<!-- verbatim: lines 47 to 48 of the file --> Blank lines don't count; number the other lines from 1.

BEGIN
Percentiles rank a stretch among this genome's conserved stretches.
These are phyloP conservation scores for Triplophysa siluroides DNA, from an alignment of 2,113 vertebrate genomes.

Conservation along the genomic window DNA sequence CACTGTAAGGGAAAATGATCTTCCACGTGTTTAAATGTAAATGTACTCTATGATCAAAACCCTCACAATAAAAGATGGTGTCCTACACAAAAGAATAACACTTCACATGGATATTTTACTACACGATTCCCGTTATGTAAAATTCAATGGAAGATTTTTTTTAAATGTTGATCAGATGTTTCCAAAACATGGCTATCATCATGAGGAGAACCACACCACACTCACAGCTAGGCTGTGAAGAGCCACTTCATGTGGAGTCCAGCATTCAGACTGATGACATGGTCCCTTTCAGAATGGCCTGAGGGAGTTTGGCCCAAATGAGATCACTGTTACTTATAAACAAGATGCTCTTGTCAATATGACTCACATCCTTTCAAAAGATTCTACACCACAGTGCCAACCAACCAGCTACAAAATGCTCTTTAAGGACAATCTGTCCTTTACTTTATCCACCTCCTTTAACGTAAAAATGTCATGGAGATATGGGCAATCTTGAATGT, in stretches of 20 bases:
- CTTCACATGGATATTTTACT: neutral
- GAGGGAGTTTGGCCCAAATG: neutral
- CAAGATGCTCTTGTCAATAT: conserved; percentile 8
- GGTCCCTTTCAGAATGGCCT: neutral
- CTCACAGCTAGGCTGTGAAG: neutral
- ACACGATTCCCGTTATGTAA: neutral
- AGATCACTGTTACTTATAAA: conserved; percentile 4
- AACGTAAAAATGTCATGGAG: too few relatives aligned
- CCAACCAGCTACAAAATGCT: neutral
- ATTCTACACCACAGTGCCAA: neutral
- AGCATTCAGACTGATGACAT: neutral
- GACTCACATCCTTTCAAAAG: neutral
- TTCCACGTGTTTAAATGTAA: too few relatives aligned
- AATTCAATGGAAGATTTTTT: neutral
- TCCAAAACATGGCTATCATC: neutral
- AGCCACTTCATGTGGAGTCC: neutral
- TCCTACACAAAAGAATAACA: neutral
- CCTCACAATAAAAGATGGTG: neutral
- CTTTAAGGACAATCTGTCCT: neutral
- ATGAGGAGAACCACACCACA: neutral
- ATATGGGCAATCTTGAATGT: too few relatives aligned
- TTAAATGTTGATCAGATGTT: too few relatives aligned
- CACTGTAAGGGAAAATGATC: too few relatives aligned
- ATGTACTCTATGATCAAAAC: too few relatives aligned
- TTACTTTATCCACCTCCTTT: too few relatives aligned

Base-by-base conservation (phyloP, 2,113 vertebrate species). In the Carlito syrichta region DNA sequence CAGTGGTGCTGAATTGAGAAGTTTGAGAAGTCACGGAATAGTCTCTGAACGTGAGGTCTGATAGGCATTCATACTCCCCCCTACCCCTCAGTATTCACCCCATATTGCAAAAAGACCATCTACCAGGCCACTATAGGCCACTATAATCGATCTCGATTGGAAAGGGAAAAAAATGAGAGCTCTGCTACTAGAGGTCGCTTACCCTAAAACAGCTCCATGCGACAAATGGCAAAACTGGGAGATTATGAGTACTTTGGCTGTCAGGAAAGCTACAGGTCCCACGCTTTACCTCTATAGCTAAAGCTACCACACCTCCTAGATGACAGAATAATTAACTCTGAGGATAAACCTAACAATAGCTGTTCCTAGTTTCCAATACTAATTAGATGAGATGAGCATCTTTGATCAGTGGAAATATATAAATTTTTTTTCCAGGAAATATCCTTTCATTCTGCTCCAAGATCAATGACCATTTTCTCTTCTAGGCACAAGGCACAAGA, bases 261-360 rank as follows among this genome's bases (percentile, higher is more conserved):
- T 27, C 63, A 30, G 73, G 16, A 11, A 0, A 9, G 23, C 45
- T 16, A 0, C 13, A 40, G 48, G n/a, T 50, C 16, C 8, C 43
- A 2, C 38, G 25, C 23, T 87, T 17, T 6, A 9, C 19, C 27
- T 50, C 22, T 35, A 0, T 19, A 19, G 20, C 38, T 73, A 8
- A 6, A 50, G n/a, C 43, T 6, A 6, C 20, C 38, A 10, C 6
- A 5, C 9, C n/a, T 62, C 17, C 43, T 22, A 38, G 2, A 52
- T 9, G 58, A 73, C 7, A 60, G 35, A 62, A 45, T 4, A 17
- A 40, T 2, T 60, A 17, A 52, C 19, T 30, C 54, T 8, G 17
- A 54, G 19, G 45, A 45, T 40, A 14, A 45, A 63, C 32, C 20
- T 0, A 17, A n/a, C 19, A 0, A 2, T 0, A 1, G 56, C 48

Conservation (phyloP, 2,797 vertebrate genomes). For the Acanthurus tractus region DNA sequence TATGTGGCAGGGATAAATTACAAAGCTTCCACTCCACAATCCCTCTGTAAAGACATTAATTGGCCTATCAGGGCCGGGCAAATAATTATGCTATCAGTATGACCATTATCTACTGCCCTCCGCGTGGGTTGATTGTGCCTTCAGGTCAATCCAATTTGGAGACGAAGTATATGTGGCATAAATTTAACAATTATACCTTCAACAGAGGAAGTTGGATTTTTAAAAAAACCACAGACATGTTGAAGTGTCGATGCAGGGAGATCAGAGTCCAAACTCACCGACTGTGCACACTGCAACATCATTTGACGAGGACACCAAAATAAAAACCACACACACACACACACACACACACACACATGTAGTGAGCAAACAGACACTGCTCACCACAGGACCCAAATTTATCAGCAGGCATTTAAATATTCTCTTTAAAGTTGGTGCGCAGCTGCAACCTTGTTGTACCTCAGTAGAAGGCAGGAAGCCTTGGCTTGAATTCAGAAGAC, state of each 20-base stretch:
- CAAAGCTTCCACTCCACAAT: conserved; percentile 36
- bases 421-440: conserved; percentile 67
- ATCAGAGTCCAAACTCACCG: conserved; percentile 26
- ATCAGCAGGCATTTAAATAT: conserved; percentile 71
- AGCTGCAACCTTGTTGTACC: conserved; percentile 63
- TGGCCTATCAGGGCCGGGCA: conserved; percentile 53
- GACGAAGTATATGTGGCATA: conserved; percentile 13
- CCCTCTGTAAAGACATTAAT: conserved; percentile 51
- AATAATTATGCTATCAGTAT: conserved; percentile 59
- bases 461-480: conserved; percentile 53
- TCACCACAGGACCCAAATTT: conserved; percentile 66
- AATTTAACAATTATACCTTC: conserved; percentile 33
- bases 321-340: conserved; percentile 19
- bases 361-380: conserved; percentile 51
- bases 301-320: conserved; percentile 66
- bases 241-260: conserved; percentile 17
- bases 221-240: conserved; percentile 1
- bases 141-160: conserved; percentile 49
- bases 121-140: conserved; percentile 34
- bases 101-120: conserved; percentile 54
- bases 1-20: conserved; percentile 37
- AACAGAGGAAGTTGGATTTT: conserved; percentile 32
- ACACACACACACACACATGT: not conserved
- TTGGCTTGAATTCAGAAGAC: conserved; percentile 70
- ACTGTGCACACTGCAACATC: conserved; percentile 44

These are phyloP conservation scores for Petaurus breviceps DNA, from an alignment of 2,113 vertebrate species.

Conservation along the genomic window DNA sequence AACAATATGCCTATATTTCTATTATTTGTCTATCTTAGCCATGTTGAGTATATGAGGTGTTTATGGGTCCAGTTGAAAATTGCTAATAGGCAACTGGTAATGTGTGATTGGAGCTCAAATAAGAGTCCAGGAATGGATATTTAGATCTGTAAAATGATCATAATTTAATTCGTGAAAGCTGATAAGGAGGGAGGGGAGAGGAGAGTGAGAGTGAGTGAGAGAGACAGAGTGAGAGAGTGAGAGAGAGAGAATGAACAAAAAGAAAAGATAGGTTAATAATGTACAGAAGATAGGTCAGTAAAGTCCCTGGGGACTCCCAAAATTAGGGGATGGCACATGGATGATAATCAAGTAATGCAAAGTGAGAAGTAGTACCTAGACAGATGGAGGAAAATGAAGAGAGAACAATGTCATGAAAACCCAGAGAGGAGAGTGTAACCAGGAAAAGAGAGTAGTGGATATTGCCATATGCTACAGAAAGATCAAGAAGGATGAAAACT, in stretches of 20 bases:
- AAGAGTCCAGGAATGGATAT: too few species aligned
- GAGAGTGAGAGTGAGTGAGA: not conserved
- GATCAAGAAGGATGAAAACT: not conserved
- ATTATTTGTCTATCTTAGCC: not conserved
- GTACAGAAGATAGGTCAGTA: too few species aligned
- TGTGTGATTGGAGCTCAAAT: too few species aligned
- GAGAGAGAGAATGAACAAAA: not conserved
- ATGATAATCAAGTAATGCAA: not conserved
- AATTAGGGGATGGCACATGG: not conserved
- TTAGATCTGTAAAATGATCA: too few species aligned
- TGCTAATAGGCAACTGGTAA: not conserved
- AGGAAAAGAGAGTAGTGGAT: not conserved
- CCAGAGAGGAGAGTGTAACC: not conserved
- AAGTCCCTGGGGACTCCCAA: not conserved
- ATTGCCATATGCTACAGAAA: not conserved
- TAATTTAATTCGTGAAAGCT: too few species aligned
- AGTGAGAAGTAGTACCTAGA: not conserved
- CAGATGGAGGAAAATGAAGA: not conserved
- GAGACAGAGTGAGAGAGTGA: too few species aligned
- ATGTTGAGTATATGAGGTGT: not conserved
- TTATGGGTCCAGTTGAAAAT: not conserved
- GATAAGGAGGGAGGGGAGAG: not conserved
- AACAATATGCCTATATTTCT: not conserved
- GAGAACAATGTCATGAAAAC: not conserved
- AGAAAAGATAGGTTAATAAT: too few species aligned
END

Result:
- GACGAAGTATATGTGGCATA: conserved; percentile 13
- CCCTCTGTAAAGACATTAAT: conserved; percentile 51